Pros: One of these liner brushes should be in your brush collection. The fine liner offers the most control and creates a multitude of looks. The pointed liner brush works for dramatic looks. Gel liner brushes are (obviously) made for gel liner; they're great for beginners and offer both precision and ease of use. Flat liner brushes fill in the lashline, making lashes look thicker without a definite line. Angled liner brushes are superb for eyebrows and great for getting a good flick on eyeliner. Even if you only use pencil liners, you'll probably want one of these brushes for blending or applying eyeshadow to lock it in.
Cons: What fine liner brushes offer in flexibility they lack in ease of use. The classic "liquid liner is so haarrd!!" cliche is probably due to this brush. (I should probably clarify that I love this sort of brush and have used the two shown here practically to death). The pointed liner brush can be unwieldy in it's size and stiffness. Gel liner brushes are great, but I know some of them can splay and not offer a fine enough line. Flat liner brushes are essentially unitaskers, and they have the problem that they must be held perpendicular to the lash line, and if you're nearsighted (as I am), you'll likely hit the brush handle into the mirror. Angled liner brushes work for some people, but they don't work for me.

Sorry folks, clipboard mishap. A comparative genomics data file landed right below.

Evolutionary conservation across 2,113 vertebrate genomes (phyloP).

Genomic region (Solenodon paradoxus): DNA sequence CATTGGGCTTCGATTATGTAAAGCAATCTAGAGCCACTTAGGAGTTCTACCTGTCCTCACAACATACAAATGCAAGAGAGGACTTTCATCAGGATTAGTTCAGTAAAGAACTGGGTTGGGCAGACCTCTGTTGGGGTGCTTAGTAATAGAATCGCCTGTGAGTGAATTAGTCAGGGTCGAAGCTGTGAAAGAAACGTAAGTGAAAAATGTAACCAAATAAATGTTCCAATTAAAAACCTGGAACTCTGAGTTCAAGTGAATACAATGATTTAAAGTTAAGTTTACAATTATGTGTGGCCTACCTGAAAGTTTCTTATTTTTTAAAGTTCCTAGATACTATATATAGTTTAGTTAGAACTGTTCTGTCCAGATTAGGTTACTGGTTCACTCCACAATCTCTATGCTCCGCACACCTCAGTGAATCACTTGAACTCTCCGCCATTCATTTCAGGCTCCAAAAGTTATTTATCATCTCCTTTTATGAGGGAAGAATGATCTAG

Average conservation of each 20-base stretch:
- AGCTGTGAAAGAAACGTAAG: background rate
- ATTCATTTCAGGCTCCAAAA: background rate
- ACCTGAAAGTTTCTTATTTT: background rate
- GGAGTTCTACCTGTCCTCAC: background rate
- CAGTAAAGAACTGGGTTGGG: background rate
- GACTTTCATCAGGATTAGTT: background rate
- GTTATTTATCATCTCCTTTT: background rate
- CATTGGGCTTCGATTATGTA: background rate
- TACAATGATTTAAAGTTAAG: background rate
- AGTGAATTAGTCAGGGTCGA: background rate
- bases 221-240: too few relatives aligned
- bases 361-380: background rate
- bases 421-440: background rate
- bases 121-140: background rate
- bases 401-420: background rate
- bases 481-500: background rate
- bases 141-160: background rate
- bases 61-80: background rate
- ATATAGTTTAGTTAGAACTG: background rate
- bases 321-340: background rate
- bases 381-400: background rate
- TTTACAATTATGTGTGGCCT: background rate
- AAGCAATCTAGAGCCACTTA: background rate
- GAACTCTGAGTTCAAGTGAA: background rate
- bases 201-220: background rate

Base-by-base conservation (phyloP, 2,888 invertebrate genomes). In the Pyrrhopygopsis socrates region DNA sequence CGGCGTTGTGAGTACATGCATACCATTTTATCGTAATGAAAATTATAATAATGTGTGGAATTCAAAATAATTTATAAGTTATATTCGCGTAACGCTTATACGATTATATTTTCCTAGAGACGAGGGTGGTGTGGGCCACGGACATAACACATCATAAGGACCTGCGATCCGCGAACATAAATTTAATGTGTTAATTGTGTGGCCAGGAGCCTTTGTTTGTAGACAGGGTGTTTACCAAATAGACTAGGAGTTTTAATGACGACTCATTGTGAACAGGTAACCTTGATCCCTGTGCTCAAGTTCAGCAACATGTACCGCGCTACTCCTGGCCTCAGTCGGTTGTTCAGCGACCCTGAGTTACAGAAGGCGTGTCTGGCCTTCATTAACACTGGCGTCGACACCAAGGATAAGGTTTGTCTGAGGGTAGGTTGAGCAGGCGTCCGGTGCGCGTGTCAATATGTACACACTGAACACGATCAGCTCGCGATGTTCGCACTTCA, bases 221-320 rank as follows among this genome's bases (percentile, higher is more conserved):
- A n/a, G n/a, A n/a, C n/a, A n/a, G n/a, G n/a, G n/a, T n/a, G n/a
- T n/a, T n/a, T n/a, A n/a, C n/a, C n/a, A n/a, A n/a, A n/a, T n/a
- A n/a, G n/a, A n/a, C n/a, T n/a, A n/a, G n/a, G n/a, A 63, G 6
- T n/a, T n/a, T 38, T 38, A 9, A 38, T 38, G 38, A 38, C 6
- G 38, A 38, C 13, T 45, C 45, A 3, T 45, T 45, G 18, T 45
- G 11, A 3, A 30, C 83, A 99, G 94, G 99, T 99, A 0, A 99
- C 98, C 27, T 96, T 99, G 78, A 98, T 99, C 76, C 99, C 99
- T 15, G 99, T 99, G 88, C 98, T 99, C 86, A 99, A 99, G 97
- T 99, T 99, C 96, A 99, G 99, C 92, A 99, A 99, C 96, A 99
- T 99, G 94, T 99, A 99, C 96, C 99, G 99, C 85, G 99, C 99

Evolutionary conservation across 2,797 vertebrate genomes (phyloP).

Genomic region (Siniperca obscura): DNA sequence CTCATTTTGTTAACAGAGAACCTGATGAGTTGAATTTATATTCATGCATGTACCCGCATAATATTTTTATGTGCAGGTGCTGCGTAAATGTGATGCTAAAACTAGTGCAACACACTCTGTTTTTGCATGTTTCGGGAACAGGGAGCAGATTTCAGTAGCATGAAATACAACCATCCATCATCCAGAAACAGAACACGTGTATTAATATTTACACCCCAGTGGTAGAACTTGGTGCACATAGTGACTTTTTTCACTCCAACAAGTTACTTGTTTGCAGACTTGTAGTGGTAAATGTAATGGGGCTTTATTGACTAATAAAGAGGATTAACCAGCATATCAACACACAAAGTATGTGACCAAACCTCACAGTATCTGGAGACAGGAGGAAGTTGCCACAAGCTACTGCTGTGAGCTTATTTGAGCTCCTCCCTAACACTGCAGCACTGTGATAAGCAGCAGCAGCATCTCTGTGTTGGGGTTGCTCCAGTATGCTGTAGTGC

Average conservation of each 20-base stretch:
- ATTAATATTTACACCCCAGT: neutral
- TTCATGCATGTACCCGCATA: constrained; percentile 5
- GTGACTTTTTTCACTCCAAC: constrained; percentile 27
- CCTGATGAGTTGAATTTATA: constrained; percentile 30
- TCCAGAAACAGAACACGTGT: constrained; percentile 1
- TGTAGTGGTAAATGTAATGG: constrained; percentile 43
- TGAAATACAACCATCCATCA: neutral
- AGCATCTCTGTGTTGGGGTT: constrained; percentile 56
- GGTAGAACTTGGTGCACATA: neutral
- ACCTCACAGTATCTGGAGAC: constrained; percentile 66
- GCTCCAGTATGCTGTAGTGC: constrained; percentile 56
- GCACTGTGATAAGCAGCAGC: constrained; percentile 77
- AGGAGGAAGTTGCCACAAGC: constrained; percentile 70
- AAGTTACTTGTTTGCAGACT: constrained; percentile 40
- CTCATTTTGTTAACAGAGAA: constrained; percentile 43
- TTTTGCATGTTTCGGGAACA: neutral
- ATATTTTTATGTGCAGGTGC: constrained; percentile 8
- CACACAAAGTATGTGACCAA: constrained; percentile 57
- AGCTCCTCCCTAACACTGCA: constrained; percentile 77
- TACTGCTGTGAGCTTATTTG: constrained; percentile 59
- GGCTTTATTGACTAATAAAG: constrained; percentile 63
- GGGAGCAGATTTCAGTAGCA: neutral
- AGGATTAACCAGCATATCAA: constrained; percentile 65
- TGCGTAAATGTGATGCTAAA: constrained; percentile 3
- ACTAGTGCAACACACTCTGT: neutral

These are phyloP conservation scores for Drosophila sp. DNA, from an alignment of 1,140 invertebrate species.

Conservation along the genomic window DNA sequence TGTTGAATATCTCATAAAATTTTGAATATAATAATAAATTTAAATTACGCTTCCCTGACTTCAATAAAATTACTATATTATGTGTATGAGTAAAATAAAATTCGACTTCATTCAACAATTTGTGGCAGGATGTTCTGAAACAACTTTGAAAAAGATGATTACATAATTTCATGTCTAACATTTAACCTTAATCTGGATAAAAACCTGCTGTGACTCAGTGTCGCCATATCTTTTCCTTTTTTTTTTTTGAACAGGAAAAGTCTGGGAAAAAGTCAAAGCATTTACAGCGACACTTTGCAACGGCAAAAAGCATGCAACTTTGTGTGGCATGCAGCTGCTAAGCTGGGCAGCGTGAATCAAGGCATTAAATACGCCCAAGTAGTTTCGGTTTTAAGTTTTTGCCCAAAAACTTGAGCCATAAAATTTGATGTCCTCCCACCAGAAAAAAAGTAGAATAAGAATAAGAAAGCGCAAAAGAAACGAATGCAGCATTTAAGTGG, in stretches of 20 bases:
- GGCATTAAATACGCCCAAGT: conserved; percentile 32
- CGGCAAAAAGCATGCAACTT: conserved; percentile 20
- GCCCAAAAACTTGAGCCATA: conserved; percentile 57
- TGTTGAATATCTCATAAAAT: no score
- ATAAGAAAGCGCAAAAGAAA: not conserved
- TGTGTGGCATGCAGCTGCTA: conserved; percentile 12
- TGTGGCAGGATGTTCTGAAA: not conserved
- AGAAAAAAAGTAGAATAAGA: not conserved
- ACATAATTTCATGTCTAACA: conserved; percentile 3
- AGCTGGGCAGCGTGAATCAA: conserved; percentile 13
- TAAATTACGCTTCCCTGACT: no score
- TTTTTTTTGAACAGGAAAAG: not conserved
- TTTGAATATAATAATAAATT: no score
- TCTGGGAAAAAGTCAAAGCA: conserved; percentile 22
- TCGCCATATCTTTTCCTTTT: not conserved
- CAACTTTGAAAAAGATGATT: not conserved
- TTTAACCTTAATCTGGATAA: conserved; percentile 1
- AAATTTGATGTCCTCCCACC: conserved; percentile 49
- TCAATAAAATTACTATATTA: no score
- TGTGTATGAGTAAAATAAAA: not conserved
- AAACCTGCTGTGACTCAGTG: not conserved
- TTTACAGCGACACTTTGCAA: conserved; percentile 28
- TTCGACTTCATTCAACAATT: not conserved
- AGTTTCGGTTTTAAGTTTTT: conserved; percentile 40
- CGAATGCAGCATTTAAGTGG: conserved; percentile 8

The burshes featured in this post are: Kryolan Professional Size 0 Round Details Brush (No. 4300), NARS Liquid Liner Brush (dc'd; I don't know how the current version compares), Laura Mercier Pointed Eyeliner (from a double sided brush), Sephora Gel Liner Brush #26, Laura Mercier Wet/Dry Definer Brush, Bobbi Brown Ultra Fine Liner Brush, Stila Precision Eye Liner Brush #4, Make Up For Ever Eyeliner Brush 2S, Stila Flat Liner Brush #13, Laura Mercier Flat Eyeliner (double sided brush), Paula Dorf Eye Definer (from a set), Ulta Flat Eyeliner Brush, Sublime Small Angled Shadow Brush, Japonesque 940 Angled Eyeliner (travel), MAC 266, Benefit Hard Angle Liner Brush (this looks different on their website, no idea if it's comparable), and a Real Techniques Brow Brush (from the starter set). All brushes were purchased and I received no comepensation for featuring them.